12. The device of claim 11, wherein the processor is configured to determine the relevance score by:
determining a value of one or more of a set of relevance features for the unsubmitted term, wherein each relevance feature is a parameter associated with a representation of the unsubmitted term in the graphical semantic model, and
determining the relevance score based on the determined one or more relevance feature values.
13. The device of claim 12, wherein the processor is configured to determine the relevance score using a method selected from the group consisting of:
calculating the relevance score as a function of the determined one or more relevance feature values, wherein the function defines one or more of thresholds and weights for each relevance feature value, and
determining the relevance score using a predictive model of relevance to user intent based on the set of relevance features.
14. The device of claim 11, wherein the processor is further configured to:
obtaining a predefined semantic network graph;
perform spreading activation of the semantic network graph, based on terms of the submitted user data, to generate an activated sub-graph, and
utilize the activated sub-graph as the graphical semantic model.
15. The device of claim 14, wherein the processor is configured to determine the relevance score based on one or more values of a set of relevance features comprising parameters associated with at least one node representing the unsubmitted term in the activated sub-graph.
16. The device of claim 15, wherein the relevance features include absence of a node representing the unsubmitted term in the activated sub-graph, wherein the processor is configured to determine the relevance score to be least relevant if a node representing the unsubmitted term is absent from the activated sub-graph.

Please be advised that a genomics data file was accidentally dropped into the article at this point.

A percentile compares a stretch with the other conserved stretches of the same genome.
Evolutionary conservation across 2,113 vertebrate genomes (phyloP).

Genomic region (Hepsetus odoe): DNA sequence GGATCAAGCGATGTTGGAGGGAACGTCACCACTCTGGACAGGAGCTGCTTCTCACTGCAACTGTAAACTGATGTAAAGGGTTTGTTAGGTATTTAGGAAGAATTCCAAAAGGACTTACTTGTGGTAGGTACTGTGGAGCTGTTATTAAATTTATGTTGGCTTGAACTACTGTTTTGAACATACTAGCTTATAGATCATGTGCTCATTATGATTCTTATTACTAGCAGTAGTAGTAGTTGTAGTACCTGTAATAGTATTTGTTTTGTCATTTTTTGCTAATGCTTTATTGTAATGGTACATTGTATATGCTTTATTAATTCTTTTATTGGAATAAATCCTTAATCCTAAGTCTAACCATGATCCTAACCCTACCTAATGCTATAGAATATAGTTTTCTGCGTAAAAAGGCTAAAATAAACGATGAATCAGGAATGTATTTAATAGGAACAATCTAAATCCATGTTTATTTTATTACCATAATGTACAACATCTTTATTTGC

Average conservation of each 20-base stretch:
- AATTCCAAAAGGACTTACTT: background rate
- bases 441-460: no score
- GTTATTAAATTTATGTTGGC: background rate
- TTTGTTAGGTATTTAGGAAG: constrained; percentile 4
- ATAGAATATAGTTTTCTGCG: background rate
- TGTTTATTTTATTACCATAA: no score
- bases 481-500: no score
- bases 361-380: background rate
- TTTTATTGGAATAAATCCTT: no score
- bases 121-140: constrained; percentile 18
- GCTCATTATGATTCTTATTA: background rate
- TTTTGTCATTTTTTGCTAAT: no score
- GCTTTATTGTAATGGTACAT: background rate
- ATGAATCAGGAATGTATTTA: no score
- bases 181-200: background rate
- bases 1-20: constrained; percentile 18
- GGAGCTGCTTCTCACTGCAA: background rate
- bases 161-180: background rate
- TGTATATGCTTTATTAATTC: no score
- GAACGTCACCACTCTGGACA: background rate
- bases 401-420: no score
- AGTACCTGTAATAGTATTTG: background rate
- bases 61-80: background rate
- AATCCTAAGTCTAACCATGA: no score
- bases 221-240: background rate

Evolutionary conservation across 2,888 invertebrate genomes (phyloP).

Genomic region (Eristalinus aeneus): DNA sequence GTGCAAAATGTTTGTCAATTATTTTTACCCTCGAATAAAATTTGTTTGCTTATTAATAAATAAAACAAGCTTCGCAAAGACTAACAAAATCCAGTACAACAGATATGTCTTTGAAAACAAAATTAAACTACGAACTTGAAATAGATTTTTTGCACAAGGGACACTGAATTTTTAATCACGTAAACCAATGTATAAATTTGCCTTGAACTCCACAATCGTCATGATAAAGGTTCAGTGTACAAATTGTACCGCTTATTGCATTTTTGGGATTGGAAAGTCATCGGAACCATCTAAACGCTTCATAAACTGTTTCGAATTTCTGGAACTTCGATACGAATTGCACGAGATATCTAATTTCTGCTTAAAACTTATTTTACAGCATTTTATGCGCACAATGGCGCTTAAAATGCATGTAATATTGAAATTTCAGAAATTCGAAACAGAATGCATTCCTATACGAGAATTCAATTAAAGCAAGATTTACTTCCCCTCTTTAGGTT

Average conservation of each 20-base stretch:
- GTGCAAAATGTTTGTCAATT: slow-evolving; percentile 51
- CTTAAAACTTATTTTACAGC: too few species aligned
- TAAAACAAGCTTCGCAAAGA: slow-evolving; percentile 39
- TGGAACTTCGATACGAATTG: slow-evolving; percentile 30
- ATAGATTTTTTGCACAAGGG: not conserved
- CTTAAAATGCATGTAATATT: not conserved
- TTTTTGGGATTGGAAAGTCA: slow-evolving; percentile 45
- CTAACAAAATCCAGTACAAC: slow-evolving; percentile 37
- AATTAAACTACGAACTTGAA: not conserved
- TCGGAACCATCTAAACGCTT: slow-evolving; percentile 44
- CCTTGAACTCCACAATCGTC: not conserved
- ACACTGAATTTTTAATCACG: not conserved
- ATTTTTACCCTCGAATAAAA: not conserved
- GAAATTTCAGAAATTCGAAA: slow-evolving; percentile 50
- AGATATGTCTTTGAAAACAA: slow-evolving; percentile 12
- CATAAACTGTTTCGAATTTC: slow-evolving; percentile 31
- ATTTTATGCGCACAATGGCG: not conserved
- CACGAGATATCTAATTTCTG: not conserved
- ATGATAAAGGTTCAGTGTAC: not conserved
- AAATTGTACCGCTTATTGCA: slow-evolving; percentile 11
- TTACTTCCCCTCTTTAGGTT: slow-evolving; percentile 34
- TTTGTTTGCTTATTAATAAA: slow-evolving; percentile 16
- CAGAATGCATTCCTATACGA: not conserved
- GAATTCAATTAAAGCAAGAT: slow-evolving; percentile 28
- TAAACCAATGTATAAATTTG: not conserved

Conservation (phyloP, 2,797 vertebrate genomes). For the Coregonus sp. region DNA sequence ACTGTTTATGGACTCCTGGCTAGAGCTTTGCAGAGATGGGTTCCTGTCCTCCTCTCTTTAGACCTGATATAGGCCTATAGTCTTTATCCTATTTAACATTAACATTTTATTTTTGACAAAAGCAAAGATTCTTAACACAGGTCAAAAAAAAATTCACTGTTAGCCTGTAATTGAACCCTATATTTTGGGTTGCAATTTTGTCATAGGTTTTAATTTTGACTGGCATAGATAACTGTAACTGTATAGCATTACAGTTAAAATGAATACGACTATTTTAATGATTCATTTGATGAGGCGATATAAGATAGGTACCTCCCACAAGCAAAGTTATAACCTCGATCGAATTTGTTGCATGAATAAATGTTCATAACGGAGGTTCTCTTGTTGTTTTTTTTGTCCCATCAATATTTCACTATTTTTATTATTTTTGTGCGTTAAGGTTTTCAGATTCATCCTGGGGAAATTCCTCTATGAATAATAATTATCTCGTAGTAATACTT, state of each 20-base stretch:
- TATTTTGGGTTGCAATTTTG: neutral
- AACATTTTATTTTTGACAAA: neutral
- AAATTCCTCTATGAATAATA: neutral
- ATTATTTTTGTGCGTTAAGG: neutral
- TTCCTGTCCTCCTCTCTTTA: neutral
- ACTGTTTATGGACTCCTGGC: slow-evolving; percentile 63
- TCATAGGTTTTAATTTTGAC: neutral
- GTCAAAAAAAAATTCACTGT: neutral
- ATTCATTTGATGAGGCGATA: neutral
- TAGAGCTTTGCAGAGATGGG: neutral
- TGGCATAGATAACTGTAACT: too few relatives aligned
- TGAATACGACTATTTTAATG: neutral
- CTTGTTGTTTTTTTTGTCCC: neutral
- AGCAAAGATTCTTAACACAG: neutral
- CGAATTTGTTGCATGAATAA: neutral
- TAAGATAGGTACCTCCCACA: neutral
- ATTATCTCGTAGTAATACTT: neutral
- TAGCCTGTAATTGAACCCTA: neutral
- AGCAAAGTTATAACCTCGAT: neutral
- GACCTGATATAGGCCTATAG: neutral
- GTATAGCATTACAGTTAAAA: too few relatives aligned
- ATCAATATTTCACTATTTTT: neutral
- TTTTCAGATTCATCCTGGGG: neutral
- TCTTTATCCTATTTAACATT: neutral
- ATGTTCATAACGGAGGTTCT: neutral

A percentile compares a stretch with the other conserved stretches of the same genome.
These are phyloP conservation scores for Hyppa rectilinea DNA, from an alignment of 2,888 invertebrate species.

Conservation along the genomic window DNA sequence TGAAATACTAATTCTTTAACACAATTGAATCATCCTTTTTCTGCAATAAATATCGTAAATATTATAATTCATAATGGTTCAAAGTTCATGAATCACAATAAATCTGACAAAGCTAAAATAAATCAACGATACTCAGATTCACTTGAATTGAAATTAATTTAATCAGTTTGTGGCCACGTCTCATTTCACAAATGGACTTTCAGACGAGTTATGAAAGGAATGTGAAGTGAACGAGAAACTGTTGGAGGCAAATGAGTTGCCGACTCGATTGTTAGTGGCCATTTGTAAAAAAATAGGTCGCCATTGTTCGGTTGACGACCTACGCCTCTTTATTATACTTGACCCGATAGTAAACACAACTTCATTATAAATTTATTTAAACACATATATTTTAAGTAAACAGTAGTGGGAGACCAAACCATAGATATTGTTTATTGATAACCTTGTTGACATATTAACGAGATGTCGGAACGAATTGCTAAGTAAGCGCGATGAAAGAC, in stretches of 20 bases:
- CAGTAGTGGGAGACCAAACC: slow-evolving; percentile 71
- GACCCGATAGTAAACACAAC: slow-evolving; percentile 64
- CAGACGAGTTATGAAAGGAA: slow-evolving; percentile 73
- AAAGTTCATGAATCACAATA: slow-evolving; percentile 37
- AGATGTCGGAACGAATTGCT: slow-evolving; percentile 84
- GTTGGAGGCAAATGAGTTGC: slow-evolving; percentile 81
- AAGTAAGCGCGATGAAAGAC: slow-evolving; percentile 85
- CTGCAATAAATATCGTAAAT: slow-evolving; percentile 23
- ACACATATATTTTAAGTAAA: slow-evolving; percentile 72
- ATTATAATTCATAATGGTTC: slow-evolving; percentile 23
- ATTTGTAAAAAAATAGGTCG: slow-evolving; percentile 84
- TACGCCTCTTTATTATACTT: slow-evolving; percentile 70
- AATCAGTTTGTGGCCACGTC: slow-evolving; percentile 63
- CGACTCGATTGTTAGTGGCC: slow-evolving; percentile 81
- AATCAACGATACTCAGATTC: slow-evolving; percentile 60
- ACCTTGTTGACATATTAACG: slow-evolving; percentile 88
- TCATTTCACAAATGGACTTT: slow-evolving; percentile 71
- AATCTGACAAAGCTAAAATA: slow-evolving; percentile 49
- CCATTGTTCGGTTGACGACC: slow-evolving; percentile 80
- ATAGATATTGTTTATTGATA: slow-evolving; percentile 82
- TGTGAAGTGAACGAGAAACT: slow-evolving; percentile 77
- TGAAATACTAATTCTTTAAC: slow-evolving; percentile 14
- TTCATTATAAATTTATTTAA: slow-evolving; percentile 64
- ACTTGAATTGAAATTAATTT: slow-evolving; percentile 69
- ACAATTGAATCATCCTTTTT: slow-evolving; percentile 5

17. The device of claim 15, wherein the relevance features comprise one or more parameters selected from the group consisting of:
absence of a node representing the term in the activated sub-graph;
distance of a node representing the term from focus node in the activated sub-graph;
raw or activated weight of a node representing the term in the activated sub-graph;
number of in, out or total edges connected to a node representing the term in the activated sub-graph;
variations in the types of edges and nodes that are in proximity to a node representing the term in the activated sub-graph;
number of nodes representing the term in the activated sub-graph, and
other features or metrics derived from any of the above.
18. The device of claim 11, wherein the processor is configured to identify terms of unsubmitted input data entered by a user during composition of submitted input data by:
recording input data entered by the user during composition of the submitted input data;
in response to submission of the input data by the user, identifying, from the recorded input data, the unsubmitted input data, and
deriving a set of unsubmitted terms from the identified unsubmitted input data, wherein the set of unsubmitted terms are potentially relevant to user intent.
19. The device of claim 11, wherein the processor is configured to select the identified unsubmitted term, for use in supplementing the submitted input data for the performance of the task, by:
selecting the unsubmitted term if the determined relevance score exceeds a predefined threshold.
20. A computer program product comprising a computer readable storage medium having program instructions embodied therewith, wherein the program instructions are executable by a processor to cause the processor to:
identify terms of unsubmitted input data entered by a user during composition of submitted input data for the performance of a task;
determine, for an identified unsubmitted term, a relevance score indicating the relevance of the unsubmitted term to user intent, wherein the relevance score of the unsubmitted term is determined using a graphical semantic model based on the submitted input data as a representation of user intent, and
select, based on the determined relevance score, the identified unsubmitted term, for use in supplementing the submitted input data for the performance of the task.